Ping Pong the Animation is an adaptation of Taiyō Matsumoto's manga Ping Pong. Unlike the previous two entries in "First Impressions" Ping Pong is not a comedy, but rather a straight coming of age story focused on the life and times of main protagonist Makoto Tsukimoto. A member of his high school's table tennis team, Makoto begins as an aloof, withdrawn boy with an impressive talent for the sport but little drive to play it competitively. With insistent nudging from his coach and the ignition of his inner fires (however subtly at first) by the emergence of a rival, however, Makoto begins to play progressively more seriously. This series may have seen a release schedule with holes big enough to sail an aircraft carrier through (the anime adaptation came out just shy of 17 years after the manga had ended its original run and about 12 years after a live action film adaptation), but I really think that there's something to be seen here. Provided through Hulu by FUNimation, directed by Masaaki Yuasa, and animated by Tatsunoko Production Co., Ping Pong is back and ready to show us what it can do.
Animation/Visual Effects, Illustration
If you're ever looking for an example of what anime looks like when the animation is the main focus, where fluid motion is present in nearly every frame and floods the foreground (and often the background) in an attempt to create as much of a true to life experience as the budget will allow, this would be a good one to point to. The animation in Ping Pong is not perfect, nor is it the best out there. Closeups are often used to cut down the amount of things to be animated at once, background sequences are kept simple and recycled frequently, there's some choppiness every now and then as frames don't line up, and there are still points at which people in the foreground and background seem to turn into statues. However, for the most part Ping Pong is lush with beautiful, flowing animation which accounts for so much more than the typical anime does. Clothing and hair are rustled by the wind in smooth motion, limb movements and facial twitches are neatly depicted in logical sequences, water bends and trickles about naturally, lip flaps have been eschewed for genuine folding and bending (with teeth, no less), it's not hard to see that the animation is where the heart and soul of this production was. This anime was, in terms of animation, a thing of beauty. A rare gem that is not to be missed.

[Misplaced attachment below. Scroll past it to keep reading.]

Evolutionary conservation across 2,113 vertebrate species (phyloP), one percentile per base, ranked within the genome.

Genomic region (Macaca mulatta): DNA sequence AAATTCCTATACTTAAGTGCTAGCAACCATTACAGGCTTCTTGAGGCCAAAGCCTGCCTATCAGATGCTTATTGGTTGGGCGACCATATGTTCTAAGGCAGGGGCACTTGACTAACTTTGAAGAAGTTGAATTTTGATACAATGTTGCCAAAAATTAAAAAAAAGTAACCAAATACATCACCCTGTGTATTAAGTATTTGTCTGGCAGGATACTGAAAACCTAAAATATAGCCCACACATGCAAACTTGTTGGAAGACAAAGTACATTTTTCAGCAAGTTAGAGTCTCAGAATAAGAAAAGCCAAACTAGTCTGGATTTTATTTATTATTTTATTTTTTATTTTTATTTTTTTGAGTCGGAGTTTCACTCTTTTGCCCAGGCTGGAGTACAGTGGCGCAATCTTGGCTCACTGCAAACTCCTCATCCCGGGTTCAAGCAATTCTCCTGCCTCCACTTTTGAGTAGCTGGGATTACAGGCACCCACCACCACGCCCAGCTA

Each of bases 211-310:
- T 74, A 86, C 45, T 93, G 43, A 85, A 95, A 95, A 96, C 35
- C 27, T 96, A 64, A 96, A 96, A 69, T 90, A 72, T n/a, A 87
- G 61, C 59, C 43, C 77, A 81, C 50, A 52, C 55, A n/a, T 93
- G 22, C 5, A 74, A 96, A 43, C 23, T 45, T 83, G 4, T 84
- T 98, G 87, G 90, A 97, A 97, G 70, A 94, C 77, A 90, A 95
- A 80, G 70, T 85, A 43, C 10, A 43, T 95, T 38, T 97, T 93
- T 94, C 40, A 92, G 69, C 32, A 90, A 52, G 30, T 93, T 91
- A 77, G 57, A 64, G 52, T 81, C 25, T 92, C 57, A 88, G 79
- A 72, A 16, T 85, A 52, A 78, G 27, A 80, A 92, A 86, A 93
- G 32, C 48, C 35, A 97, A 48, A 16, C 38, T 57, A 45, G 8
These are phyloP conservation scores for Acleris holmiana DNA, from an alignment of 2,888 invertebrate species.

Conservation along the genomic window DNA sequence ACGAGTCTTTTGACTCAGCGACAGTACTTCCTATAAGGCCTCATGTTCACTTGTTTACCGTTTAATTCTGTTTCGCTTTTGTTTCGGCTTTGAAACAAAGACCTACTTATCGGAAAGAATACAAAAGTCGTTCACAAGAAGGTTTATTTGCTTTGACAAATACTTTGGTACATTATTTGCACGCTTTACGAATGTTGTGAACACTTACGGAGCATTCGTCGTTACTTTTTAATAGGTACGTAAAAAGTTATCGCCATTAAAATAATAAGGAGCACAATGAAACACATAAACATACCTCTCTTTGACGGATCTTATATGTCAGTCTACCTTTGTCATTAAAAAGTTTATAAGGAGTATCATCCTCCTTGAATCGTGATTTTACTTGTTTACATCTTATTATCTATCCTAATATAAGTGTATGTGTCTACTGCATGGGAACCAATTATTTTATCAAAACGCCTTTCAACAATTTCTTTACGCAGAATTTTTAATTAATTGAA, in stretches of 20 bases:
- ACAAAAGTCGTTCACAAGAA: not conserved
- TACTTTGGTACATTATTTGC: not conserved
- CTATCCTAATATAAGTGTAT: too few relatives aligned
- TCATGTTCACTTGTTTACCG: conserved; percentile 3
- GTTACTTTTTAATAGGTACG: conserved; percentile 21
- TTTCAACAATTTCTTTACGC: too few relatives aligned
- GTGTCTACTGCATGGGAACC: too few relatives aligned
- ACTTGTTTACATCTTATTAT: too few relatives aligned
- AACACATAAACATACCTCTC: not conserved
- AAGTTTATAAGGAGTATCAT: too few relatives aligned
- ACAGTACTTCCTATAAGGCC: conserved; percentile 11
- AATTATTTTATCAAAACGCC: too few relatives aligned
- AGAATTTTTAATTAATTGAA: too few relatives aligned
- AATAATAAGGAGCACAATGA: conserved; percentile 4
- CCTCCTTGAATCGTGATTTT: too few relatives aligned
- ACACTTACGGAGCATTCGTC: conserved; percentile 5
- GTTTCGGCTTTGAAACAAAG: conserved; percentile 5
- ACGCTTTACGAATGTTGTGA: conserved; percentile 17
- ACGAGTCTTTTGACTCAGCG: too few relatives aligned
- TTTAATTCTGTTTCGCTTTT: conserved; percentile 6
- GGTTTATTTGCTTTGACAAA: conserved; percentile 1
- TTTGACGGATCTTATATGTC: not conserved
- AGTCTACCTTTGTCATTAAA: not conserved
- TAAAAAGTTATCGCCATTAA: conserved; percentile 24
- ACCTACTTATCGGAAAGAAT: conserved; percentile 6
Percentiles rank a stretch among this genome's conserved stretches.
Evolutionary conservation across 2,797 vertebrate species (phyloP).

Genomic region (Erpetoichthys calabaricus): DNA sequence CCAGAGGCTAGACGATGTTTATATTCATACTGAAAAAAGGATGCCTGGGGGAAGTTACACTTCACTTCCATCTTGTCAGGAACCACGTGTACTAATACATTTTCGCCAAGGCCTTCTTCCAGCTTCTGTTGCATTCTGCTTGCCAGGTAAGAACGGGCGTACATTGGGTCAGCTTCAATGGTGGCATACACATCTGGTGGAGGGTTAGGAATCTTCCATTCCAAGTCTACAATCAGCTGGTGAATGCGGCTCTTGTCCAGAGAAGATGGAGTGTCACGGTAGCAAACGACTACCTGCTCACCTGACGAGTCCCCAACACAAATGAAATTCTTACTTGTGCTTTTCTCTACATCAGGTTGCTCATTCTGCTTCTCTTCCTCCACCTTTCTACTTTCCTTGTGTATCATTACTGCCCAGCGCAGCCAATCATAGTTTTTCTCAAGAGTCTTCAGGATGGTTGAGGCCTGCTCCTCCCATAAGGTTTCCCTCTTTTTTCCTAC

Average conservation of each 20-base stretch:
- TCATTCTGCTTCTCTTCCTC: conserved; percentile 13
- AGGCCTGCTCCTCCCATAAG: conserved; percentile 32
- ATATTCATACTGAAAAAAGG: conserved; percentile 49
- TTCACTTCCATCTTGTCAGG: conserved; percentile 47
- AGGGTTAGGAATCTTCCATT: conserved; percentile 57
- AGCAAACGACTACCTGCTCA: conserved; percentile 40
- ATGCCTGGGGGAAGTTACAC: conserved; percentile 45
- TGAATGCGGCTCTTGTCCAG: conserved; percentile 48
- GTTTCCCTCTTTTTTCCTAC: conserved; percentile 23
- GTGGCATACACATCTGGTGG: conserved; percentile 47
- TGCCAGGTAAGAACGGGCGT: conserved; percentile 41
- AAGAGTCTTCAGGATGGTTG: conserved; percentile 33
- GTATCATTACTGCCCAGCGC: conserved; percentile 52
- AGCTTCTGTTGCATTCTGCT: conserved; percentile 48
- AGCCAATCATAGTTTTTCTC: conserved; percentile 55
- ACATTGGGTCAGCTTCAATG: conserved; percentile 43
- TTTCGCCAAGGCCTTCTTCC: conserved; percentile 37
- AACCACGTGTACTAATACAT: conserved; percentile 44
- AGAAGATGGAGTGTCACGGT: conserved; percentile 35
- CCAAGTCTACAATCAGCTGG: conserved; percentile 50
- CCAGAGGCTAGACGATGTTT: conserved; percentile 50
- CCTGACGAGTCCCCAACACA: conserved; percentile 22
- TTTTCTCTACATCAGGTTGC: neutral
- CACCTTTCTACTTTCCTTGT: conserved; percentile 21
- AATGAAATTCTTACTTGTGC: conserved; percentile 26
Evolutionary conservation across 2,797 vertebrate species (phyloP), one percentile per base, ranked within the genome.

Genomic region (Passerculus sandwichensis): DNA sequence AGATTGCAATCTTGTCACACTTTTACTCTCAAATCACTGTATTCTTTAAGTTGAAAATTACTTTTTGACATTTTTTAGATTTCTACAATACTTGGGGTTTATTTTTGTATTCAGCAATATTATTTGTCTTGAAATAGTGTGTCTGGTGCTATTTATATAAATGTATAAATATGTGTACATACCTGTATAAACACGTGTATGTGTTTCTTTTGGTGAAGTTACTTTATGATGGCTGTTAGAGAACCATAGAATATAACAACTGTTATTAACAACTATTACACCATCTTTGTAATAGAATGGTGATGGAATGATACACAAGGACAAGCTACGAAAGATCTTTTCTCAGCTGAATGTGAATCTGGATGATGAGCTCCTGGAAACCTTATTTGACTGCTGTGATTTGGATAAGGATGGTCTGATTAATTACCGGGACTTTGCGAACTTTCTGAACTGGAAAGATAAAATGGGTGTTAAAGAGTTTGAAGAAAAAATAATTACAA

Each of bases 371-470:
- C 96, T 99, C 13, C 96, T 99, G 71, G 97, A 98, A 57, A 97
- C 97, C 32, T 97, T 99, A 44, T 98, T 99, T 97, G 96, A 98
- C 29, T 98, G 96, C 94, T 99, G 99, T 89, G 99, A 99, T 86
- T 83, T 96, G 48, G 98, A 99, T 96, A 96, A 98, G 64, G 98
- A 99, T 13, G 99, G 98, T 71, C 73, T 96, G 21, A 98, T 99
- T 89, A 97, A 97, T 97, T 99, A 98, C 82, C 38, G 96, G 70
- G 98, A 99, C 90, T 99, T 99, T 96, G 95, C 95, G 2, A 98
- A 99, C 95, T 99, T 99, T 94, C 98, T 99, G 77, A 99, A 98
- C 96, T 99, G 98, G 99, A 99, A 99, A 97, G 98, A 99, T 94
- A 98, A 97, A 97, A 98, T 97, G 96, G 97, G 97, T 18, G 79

Amazing animation quality didn't come without a price, however. The background art, detail, and character designs are kept very simple to allow for more affordable and efficient animation, and there are plenty of points where the outlines aren't as neat and smooth as is more typical. In fact, there are points where there is absolutely no background at all, or where the background is essentially some shape whose features have barely been defined. The style will likely come off to some as enjoyably realistic (if a bit constrained), but to others it might look quite grainy and plain. Worthy of note, however, is that the character designs are actually more human looking, with gigantic sparkly eyes taking up about 1/3 of faces' surface area replaced with ordinary ones, noses being granted features like bridges and nostrils, and mouths actually featuring lips and teeth. By making decisions like this Ping Pong makes itself stand out quite a bit, and more often for the right reasons.
The story for this series is fairly straightforward as of its third episode: a quiet, withdrawn boy (Makoto) with a talent for table tennis starts out lacking drive and focus, instead preferring simply to play the sport casually as a member of his high school's team. The team's coach, noticing that a member isn't capitalizing on his talents, sets up a customized practice regimen for Makoto and hounds him to follow it strictly. Upon the arrival of a rival from China Makoto is given the challenge he needs to at least try his hand at playing competitively, but emotional baggage continues to hold him back from doing so in earnest. Meanwhile, a rival school's team is plotting to snatch Makoto away for the benefit of their own competitiveness.